6. Hi Dave, No, you can currently plot only a single Y axis on a Schoeller diagram. You can, however, choose from a variety of units, including mg/kg or mmol/kg, so that you can include uncharged components in your plot. The classical Schoeller diagram, though, uses electrical equivalent units like meq/kg. What is it that you'd like to plot on a second Y axis? Perhaps you can make separate diagrams and overlay them in a graphics program like PowerPoint? Regards, Brian Farrell Aqueous Solutions LLC
  7. You're welcome. Ahh, that makes sense. I hope you enjoy using the software. Regards, Brian
  8. Brian Farrell

    Adding water quality analytes to GSS

    Hi Clint, Glad to hear you're up and running. Regards, Brian
  9. Brian Farrell

    Script for X2t

    Hi Erik, For something this complex, it sounds like you might be better off using ChemPlugin to construct your own reactive transport code, rather than trying to fit your needs to X2t’s capabilities. With a client program that you write to solve the flow problem, you can use ChemPlugin instances to solve the chemical reactions. Your client has fine-grained control over ChemPlugin’s time marching loop, and you’re able to retrieve results and set up sophisticated simulations without too much effort on your part. Hope this helps, Brian Farrell Aqueous Solutions LLC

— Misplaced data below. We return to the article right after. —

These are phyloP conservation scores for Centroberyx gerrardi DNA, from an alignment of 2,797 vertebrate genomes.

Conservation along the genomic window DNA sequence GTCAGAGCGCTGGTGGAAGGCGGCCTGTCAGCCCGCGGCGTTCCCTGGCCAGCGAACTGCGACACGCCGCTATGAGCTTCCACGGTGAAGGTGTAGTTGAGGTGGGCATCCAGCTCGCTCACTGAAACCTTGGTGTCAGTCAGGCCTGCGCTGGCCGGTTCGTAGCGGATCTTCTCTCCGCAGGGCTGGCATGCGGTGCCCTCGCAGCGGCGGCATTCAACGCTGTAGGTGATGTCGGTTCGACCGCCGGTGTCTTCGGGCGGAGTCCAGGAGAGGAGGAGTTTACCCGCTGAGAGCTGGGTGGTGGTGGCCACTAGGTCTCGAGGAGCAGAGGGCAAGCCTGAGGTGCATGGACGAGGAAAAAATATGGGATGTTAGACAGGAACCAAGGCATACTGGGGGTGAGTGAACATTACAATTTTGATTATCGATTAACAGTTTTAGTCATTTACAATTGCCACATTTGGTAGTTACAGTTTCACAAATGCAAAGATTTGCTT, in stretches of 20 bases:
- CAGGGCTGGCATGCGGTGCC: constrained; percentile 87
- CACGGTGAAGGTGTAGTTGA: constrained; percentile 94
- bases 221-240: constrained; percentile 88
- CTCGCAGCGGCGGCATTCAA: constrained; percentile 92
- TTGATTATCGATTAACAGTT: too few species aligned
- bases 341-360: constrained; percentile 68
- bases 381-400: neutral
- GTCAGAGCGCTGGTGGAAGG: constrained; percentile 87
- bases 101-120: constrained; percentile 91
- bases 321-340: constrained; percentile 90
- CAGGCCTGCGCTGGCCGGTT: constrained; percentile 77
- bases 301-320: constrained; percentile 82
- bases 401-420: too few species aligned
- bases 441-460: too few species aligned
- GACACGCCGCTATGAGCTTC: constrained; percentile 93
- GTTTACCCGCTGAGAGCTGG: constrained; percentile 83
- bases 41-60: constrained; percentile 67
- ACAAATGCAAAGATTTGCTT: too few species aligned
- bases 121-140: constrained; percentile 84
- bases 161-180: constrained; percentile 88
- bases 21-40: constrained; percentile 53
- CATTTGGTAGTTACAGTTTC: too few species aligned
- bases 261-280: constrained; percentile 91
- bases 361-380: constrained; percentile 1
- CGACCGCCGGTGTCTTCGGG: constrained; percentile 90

10. Hi, You can set most basis entries as bulk or free constraints. For a bulk constraint, the value you set refers to the entire thermodynamic component, whereas for a free constraint, it refers to the particular species only. The HCO3- component, for example, might include the HCO3- species, as well as CO2(aq), CO3--, NaHCO3, etc. If you set 10 “mg/kg” HCO3-, the concentration is for the sum of those species. If you set 10 “free mg/kg” HCO3-, though, the concentration refers only to the individual HCO3- species. An additional amount of carbon exists as the other species. Likewise, for H2O, “free kg” refers to solvent H2O only. If you change the setting to simply “kg”, the mass you specify refers to the sum of solvent H2O plus species composed of water (e.g., Al(OH)4- + 4 H+ = Al+++ + 4 H2O). For more information, please see 7.1 Example Calculation in the GWB Essentials Guide. Log refers to the base 10 log of a number (e.g., 1 free kg H2O = 0 free log kg H2O). A more common use is for setting the CO2 fugacity or partial pressure using logs (e.g. log f CO2(g) = -3.5). In the future, please don’t post topics multiple times. Regards, Brian Farrell Aqueous Solutions
  11. Brian Farrell

    Adding water quality analytes to GSS

    Hi Clint, We can look into the issue of units changing from mg/l to mmol/kg when no mole weight is specified. However, your “Total X” analytes should almost certainly be defined with the mole weight of the appropriate element (e.g. 14.007 for N or 30.974 for P). Even if you’re not sure about the mole weight, you might still add the analyte with mg/l default units and the element’s mole weight, and just not convert to mmol/kg. The undesired unit change only happens when mole weight is set to 0. Alternatively, make the analyte name something like “Total N (mg/L)” and choose “Number” for the dimension and unit. Hope this helps, Brian Farrell Aqueous Solutions LLC P.S. It's best to post on the front page of the GWB forum, not in the archive of old posts.